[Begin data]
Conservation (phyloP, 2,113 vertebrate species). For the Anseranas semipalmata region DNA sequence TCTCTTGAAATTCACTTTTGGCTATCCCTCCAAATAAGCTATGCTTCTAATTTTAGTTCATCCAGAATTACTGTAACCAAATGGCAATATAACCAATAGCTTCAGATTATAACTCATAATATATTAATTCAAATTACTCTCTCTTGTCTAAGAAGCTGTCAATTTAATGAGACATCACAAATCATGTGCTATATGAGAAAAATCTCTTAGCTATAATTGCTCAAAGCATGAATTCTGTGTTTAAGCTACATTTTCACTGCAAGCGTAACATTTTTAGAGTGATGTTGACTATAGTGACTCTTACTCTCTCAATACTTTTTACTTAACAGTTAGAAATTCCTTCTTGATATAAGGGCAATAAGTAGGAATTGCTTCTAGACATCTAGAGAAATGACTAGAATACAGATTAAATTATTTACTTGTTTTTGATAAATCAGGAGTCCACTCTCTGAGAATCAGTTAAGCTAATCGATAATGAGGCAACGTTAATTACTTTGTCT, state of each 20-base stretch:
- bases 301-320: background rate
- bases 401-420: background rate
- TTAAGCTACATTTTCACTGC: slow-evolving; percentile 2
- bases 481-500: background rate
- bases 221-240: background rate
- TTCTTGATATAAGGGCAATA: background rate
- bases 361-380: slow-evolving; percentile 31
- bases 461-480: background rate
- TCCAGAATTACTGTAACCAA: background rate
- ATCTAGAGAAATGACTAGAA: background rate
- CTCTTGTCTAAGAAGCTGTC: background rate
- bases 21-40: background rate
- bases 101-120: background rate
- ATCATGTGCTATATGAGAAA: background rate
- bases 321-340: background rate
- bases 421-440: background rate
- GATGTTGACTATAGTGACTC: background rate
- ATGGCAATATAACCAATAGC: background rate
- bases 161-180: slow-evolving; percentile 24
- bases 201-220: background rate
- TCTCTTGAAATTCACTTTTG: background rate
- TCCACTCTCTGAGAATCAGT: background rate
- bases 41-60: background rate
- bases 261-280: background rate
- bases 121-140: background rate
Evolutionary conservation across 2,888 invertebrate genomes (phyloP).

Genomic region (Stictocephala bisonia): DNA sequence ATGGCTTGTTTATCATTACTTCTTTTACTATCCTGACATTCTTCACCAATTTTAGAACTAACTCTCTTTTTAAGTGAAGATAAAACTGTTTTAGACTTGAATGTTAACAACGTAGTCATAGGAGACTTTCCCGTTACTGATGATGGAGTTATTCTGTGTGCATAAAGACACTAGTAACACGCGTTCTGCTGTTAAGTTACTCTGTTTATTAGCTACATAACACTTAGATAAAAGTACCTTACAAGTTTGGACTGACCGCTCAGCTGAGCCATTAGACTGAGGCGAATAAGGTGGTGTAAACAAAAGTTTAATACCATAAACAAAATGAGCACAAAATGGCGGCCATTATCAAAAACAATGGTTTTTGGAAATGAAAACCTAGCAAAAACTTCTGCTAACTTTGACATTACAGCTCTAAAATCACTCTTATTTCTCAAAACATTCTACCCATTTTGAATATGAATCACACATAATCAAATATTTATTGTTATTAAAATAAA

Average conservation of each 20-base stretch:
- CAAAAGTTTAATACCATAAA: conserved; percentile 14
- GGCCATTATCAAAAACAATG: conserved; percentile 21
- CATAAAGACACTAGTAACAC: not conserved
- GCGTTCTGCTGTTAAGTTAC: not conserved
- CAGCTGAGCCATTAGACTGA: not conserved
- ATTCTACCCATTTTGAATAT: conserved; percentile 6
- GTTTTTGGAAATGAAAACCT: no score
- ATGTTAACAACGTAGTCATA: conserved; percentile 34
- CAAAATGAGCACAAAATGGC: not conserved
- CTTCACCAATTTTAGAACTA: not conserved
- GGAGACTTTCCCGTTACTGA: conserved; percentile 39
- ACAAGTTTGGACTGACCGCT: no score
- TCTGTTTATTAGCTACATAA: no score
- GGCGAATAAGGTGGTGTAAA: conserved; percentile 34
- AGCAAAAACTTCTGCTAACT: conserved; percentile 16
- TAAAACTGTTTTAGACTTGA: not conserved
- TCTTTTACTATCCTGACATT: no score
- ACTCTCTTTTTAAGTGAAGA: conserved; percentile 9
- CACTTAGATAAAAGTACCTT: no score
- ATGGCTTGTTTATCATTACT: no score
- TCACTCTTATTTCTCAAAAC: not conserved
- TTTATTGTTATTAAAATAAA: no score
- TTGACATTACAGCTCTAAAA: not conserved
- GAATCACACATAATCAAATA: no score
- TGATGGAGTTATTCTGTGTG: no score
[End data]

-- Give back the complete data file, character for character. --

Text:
Conservation (phyloP, 2,113 vertebrate species). For the Anseranas semipalmata region DNA sequence TCTCTTGAAATTCACTTTTGGCTATCCCTCCAAATAAGCTATGCTTCTAATTTTAGTTCATCCAGAATTACTGTAACCAAATGGCAATATAACCAATAGCTTCAGATTATAACTCATAATATATTAATTCAAATTACTCTCTCTTGTCTAAGAAGCTGTCAATTTAATGAGACATCACAAATCATGTGCTATATGAGAAAAATCTCTTAGCTATAATTGCTCAAAGCATGAATTCTGTGTTTAAGCTACATTTTCACTGCAAGCGTAACATTTTTAGAGTGATGTTGACTATAGTGACTCTTACTCTCTCAATACTTTTTACTTAACAGTTAGAAATTCCTTCTTGATATAAGGGCAATAAGTAGGAATTGCTTCTAGACATCTAGAGAAATGACTAGAATACAGATTAAATTATTTACTTGTTTTTGATAAATCAGGAGTCCACTCTCTGAGAATCAGTTAAGCTAATCGATAATGAGGCAACGTTAATTACTTTGTCT, state of each 20-base stretch:
- bases 301-320: background rate
- bases 401-420: background rate
- TTAAGCTACATTTTCACTGC: slow-evolving; percentile 2
- bases 481-500: background rate
- bases 221-240: background rate
- TTCTTGATATAAGGGCAATA: background rate
- bases 361-380: slow-evolving; percentile 31
- bases 461-480: background rate
- TCCAGAATTACTGTAACCAA: background rate
- ATCTAGAGAAATGACTAGAA: background rate
- CTCTTGTCTAAGAAGCTGTC: background rate
- bases 21-40: background rate
- bases 101-120: background rate
- ATCATGTGCTATATGAGAAA: background rate
- bases 321-340: background rate
- bases 421-440: background rate
- GATGTTGACTATAGTGACTC: background rate
- ATGGCAATATAACCAATAGC: background rate
- bases 161-180: slow-evolving; percentile 24
- bases 201-220: background rate
- TCTCTTGAAATTCACTTTTG: background rate
- TCCACTCTCTGAGAATCAGT: background rate
- bases 41-60: background rate
- bases 261-280: background rate
- bases 121-140: background rate
Evolutionary conservation across 2,888 invertebrate genomes (phyloP).

Genomic region (Stictocephala bisonia): DNA sequence ATGGCTTGTTTATCATTACTTCTTTTACTATCCTGACATTCTTCACCAATTTTAGAACTAACTCTCTTTTTAAGTGAAGATAAAACTGTTTTAGACTTGAATGTTAACAACGTAGTCATAGGAGACTTTCCCGTTACTGATGATGGAGTTATTCTGTGTGCATAAAGACACTAGTAACACGCGTTCTGCTGTTAAGTTACTCTGTTTATTAGCTACATAACACTTAGATAAAAGTACCTTACAAGTTTGGACTGACCGCTCAGCTGAGCCATTAGACTGAGGCGAATAAGGTGGTGTAAACAAAAGTTTAATACCATAAACAAAATGAGCACAAAATGGCGGCCATTATCAAAAACAATGGTTTTTGGAAATGAAAACCTAGCAAAAACTTCTGCTAACTTTGACATTACAGCTCTAAAATCACTCTTATTTCTCAAAACATTCTACCCATTTTGAATATGAATCACACATAATCAAATATTTATTGTTATTAAAATAAA

Average conservation of each 20-base stretch:
- CAAAAGTTTAATACCATAAA: conserved; percentile 14
- GGCCATTATCAAAAACAATG: conserved; percentile 21
- CATAAAGACACTAGTAACAC: not conserved
- GCGTTCTGCTGTTAAGTTAC: not conserved
- CAGCTGAGCCATTAGACTGA: not conserved
- ATTCTACCCATTTTGAATAT: conserved; percentile 6
- GTTTTTGGAAATGAAAACCT: no score
- ATGTTAACAACGTAGTCATA: conserved; percentile 34
- CAAAATGAGCACAAAATGGC: not conserved
- CTTCACCAATTTTAGAACTA: not conserved
- GGAGACTTTCCCGTTACTGA: conserved; percentile 39
- ACAAGTTTGGACTGACCGCT: no score
- TCTGTTTATTAGCTACATAA: no score
- GGCGAATAAGGTGGTGTAAA: conserved; percentile 34
- AGCAAAAACTTCTGCTAACT: conserved; percentile 16
- TAAAACTGTTTTAGACTTGA: not conserved
- TCTTTTACTATCCTGACATT: no score
- ACTCTCTTTTTAAGTGAAGA: conserved; percentile 9
- CACTTAGATAAAAGTACCTT: no score
- ATGGCTTGTTTATCATTACT: no score
- TCACTCTTATTTCTCAAAAC: not conserved
- TTTATTGTTATTAAAATAAA: no score
- TTGACATTACAGCTCTAAAA: not conserved
- GAATCACACATAATCAAATA: no score
- TGATGGAGTTATTCTGTGTG: no score